Readers of the introduction above will note that Todd is, by pure coincidence, anti-European and something of a Germanophobe.
The statistics he used to bolster this analysis have been rigorously unpicked.
Joliveau questions, rightly, if you built a picture of the sociology mass demonstrations of public concern by aligning them to their geographical origin. Can one find evidence of this, “mystérieux indicateur de zombitude catholique” and transfer this to those who turned up on rallies? Nothing is less certain. The tie with Catholicism is even less clear. he notes, “Une légère sur-participation à la manifestation dans les villes de tradition catholique semble confirmée mais il est moins justifié par un traitement statistique que par une typologie du recul du christianisme que Todd sort un peu de son chapeau.” there is a slight over-representation of demos in Towns and Cities with a Catholic tradition appears confirmed, but is less justified by a statistical alignment with the retreat of Catholicism, which Todd has rather pulled out of his hat.
Joliveau also points out, by way of how you can shape statistics, in this lengthy and detailed examination, that you can equally draw a correlation between the areas where there were fewer demonstrations and zones where there are high numbers of low paid, unqualified and unemployed people, and supporters of the Front National.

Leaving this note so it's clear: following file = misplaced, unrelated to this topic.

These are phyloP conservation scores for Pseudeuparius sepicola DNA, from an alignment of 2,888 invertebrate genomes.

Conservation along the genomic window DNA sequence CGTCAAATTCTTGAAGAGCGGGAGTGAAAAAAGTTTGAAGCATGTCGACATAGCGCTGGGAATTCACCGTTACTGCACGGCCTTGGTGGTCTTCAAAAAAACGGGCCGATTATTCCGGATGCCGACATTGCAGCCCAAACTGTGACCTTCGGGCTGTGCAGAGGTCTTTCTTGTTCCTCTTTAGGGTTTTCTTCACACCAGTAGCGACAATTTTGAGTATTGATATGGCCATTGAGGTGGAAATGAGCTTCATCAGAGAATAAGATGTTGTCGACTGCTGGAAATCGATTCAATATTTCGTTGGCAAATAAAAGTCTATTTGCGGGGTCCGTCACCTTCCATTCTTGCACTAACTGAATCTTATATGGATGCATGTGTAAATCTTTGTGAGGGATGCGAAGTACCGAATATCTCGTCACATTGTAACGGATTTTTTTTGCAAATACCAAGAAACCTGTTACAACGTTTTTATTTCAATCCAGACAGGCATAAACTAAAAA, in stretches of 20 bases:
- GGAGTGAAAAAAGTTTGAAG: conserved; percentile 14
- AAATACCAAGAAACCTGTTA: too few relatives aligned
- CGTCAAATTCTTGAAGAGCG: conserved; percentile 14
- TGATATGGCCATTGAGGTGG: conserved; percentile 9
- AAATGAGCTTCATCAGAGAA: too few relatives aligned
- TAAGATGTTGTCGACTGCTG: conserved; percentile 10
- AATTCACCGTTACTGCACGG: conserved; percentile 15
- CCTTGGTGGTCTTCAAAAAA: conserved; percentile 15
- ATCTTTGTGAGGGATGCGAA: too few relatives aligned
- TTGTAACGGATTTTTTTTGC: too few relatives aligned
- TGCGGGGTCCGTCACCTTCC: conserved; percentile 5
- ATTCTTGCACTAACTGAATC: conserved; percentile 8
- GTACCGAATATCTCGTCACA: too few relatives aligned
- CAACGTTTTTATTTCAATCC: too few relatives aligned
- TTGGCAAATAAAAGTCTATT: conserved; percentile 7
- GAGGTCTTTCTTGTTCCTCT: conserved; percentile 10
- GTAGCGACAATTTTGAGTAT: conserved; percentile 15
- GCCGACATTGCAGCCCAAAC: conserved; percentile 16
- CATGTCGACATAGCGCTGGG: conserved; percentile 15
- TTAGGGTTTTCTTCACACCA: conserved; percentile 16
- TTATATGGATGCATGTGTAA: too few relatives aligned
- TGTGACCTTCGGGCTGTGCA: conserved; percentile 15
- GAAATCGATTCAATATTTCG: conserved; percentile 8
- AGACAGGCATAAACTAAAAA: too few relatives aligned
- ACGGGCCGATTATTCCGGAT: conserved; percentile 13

What is clear is that there was a link between those with higher education and support for Charlie on the marches (les diplômés de l’enseignement supérieur court ou long).
There is a little doubt that there are a lot of (self-evident) indications this is true.
Is Todd saying that educated people – that is by definition those likely to read left-wing satirical magazines and are concerned about issues such as freedom of expression and (not the least!) defend a hard-line secularist weekly– are ‘Catholic zombies”.
That the scores of immigrant associations who backed the protests are all ‘Islamophobes’ is less certain.
The idea is so incoherent that it is barely worth considering.
His theory is that the rise in Islamophobia is in turn stoking anti semitism in run-down suburbs, and that anti semitism is growing in the middle class.
Presumably the same middle class that worshiped Charlie…..
We stood up, with millions across the world, for Charlie with every fibre of our being.
Todd can dislike the vulgar and 68er Charlie as much as he like.
He can engage in Anglo-American language about being careful not to offend religious sensitiveness.
As Joliveau says, the support was a “Symbole non d’un collectif, mais d’un rassemblement d’individus ayant chacun leur propre raison d’être là avec les autres.”
We all had our own reasons to show our sorrow, our internationalism, our solidarity and our love.
We are certainly not anti-Euro, protectionist nationalists like Todd.
We are not surprised that Polity Press is publishing a translation of this book.
Unlike pro-Charlie writings, (see the Tendance’s review of Charb’s pamphlet), it will not doubt be on university courses.
Note: this is another demolition of Todd’s statistics: Un esprit de système caricatural Les catégorisations opérées par Emmanuel Todd et son déterminisme sociologique sont discutables.